The 2017/18 Premiership season is almost upon us and the sense of optimism among fans of all 12 clubs is tangible.
Whilst summer signings draw the headlines and give fans the most cause for excitement, it can be the emergence of a young, homegrown star that more positively impacts a club’s season, whether that’s challenging for a title, pushing for European qualification or fending off relegation.
We look at some of the most promising U20 players in the Premiership who can make that leap to senior stardom this season, just as Zach Mercer and the Curry twins did in the last campaign.
A similar look at the Guinness PRO14 starlets will arrive next week.
Marcus Smith, Harlequins
We may as well start with an obvious one, right?
Smith recently made England’s three-day preseason training camp and even had Eddie Jones proclaim him as England’s fourth-choice fly-half.
It is highly, highly – this could go on for a while – unlikely that Smith is actually fourth in the pecking order. For all his phenomenal potential – and the sky really is the limit – he has yet to make his Premiership debut and international rugby is still a way off.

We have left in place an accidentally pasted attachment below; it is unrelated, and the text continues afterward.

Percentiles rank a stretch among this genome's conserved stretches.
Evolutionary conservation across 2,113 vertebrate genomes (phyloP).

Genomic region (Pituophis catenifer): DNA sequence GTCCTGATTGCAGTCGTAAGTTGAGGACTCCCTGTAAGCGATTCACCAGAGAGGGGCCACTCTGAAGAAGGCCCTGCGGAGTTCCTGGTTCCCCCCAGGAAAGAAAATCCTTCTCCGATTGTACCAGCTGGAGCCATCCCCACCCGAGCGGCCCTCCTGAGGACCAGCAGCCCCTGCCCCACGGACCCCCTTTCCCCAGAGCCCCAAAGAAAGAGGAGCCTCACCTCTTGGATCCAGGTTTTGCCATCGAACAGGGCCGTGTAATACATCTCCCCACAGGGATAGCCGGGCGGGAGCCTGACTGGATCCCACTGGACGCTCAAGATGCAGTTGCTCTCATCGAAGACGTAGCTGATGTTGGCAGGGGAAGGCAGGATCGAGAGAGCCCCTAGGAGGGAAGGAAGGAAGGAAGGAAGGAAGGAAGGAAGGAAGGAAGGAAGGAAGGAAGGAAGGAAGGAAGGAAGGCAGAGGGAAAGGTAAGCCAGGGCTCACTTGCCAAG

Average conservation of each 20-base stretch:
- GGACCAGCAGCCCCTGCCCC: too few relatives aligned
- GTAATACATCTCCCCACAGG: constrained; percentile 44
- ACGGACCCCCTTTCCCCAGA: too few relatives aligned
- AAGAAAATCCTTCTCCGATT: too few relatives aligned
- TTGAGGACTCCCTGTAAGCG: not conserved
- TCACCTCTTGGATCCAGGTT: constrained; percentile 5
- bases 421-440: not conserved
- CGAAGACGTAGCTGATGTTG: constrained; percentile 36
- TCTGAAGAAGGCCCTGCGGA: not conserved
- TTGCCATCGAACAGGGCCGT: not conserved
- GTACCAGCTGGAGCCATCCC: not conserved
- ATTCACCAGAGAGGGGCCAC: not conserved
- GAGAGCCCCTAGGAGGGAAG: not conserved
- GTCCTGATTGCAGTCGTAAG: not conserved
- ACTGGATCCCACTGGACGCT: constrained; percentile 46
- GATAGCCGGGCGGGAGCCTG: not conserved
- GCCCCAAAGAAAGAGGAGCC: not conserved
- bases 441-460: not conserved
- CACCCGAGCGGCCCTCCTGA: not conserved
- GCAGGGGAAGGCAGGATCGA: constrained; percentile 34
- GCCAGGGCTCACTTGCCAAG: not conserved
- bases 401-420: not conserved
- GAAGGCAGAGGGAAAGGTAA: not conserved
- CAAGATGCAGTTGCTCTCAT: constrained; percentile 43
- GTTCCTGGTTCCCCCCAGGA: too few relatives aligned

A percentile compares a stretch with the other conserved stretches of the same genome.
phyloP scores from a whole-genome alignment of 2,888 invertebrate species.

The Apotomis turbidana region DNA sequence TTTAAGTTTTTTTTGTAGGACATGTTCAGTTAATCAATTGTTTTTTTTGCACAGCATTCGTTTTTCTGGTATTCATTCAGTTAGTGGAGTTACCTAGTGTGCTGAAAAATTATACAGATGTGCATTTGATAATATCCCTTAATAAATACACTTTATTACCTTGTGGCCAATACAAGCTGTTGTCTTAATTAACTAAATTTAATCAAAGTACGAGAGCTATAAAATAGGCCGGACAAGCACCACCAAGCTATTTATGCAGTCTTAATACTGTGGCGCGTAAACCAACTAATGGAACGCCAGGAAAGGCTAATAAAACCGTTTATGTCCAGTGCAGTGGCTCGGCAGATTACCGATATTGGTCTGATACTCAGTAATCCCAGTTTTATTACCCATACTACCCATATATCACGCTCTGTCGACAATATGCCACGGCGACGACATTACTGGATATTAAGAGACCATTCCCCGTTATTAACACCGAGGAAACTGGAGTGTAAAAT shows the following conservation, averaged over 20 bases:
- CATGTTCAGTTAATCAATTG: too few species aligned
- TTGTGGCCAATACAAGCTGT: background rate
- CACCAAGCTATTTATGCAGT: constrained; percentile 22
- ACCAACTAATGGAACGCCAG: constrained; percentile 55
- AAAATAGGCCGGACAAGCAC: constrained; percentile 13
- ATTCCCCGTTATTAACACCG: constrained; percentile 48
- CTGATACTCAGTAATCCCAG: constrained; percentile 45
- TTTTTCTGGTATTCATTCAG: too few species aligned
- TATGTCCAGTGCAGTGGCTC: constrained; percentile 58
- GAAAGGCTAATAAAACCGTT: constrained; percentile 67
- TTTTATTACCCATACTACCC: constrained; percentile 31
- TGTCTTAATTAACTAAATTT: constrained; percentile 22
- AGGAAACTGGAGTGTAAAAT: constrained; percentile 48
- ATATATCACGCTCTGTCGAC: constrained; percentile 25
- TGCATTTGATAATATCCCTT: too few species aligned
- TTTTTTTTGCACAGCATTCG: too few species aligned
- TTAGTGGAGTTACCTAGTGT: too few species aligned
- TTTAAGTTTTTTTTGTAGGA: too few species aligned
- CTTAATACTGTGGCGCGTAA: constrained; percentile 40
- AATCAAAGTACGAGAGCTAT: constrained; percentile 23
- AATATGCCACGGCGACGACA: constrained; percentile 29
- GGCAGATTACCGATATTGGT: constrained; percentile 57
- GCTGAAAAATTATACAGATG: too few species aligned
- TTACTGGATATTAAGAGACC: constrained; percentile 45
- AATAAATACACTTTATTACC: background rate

He reads the game excellently, has the vision and technical skill to pull apart defences and shows impressive game management for a player so young.
He is clearly on the fast-track to higher honours, but patience is a virtue. He should have an opportunity to make an impact for Quins in the A League and Anglo-Welsh Cup and then push for Premiership playing time.
Gabriel Ibitoye and John Okafor should both be on the radar at Quins, too.
Nick Isiekwe, Saracens
Another rather obvious one, with Isiekwe having won two senior international caps already.
The signings of Will Skelton and Dom Day certainly create competition for the lock, but with Maro Itoje and George Kruis both likely to be busy with England this season, there will be plenty of opportunities for Isiekwe. In fact, it would not be surprising to see Isiekwe knocking on the door of the Itoje-Kruis engine room combination by the end of the season.